Guest post by: Donalda Martin-Gagnon
It was one morning in 2009 when I woke up and I couldn’t move the right side of my body. It almost felt like I was having a stroke, so I immediately went to the hospital.
At the time, I was working as a staffing clerk at that hospital, so I had incredible doctors that ensured that I found the answer to what was happening to my body. After undergoing numerous tests, I had an unconfirmed diagnosis of MS.
I had ignored many of my symptoms at the beginning, so the official diagnosis hit me like a ton of bricks. Why was this happening to me?
A few months after being diagnosed, I met Teresa, a woman who had been living with MS, at that time, for about 20 years. She asked me what my connection to MS was, I whispered, “I have MS.” She said, “I’m a hugger” and gave me a big hug. That night, I went home and cried because that hug meant so much to me.
In 2011, I went to my first MS support group with the MS Society. I felt so out of place, and I didn’t want to go back but my husband convinced me to give it another try. After a few weeks, it was like I was going to meet up with friends. Those support group meetings became coffee dates and now we’re all such close friends.
That same year, I decided that I wanted to do all that I could do to reach at least one person and let them know that they were not alone, so I started volunteering at the MS Society.
Eventually, I was asked to be the support group facilitator and I was honoured by that.
I have many good days, but I also experience a lot of fatigue due to my MS. I love spending time with my three-year-old grandson. It exhausts me but I love every second of it. He always wants to play “ninja” and the whole day is spent doing things together. But, when he leaves, I have to sleep for two days. It’s something I expect now and it’s all about defining my new normal and redefining it almost every day depending on how I feel. Sometimes I even push myself a little bit to see if I can break through and create a new normal.
I always try my best to be positive, even when I’m experiencing a relapse but what worries me the most about my future living with MS is the absolute unknown. Is the disease-modifying therapy that I’m taking slowing down the progression? Is there ever going to be a cure? Is there a better way of managing this disease? Could I do things differently? There are so many ways to look at an MS diagnosis and I’m constantly worried that I’m not doing all that I can to remain as healthy as I can.
Some of the mental obstacles that I’ve experienced are due to the lack of knowledge and awareness of MS. Many people don’t understand what MS is and how every day can be a new challenge while living with the disease. At times, I can feel alone but that is why I continue to bring awareness to MS. I want to ensure that the more than 90,000 Canadians living with the disease feel understood and heard.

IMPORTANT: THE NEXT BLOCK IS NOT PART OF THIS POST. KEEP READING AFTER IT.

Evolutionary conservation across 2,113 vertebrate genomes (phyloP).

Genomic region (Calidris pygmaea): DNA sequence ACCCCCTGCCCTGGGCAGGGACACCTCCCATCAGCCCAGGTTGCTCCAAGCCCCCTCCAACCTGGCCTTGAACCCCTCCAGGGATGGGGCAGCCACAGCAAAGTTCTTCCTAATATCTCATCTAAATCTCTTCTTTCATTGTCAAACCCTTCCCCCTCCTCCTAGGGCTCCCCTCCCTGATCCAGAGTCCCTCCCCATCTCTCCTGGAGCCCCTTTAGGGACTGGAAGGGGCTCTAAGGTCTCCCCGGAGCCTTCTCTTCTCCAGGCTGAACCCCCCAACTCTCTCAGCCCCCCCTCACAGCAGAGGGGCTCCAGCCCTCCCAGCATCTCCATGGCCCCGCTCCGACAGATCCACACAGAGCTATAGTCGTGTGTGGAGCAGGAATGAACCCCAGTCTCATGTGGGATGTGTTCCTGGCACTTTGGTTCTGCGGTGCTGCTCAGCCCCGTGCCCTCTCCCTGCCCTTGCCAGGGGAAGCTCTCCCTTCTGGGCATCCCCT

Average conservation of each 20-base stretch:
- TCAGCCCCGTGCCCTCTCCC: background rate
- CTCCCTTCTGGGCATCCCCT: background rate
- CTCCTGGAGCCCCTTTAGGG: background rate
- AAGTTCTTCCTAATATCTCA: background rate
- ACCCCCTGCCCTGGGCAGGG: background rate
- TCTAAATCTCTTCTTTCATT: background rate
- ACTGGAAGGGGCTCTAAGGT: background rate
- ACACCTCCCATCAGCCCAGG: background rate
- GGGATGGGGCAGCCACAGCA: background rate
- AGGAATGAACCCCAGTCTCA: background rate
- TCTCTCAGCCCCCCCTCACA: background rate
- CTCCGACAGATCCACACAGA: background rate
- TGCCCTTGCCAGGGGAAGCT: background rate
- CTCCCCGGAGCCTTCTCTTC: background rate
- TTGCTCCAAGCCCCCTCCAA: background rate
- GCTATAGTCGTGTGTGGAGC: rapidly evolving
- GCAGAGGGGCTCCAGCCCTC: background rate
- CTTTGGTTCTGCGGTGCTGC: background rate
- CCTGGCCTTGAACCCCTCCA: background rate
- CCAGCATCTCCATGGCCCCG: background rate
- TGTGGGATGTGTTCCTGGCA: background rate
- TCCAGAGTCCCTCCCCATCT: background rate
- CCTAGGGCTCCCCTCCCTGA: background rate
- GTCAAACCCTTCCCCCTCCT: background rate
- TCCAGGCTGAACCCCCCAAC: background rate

That’s why programs like the MS Society’s peer support groups are so important. The MS support group has completely changed my life and I know that they can positively help people affected by MS across the country.
Funding support programs helps people today, but funding MS research is so vital because it has the potential to help people living with MS live a better life-long term. I’m so grateful for the immense research being done in the MS community for myself and for people diagnosed in the future. When I was diagnosed, there were only three disease-modifying therapies available. Now, there are 17!
If I could say I was cured from MS, I would finally be able to get my old life back. I miss the old me – the me that could do anything I put my mind to. Just as MS is a life-changing diagnosis, a cure would be life-changing.
Make your #GivingTuesday gift today, where your donation will make 3x the impact for Canadians living with MS, like Donalda. Your TRIPLED donation will help diminish the uncertainty people affected by MS face by providing better treatment options, support program options, and educational experience options – options to make their lives brighter. If I could say I was cured from MS, I would finally be able to get my old life back. I miss the old me – the me that could do anything I put my mind to. Just as MS is a life-changing diagnosis, a cure would be life-changing.
What a great post. I can totally relate and I actually get a little peace from it. It took me a long time to say “it’s ok, to not be ok”.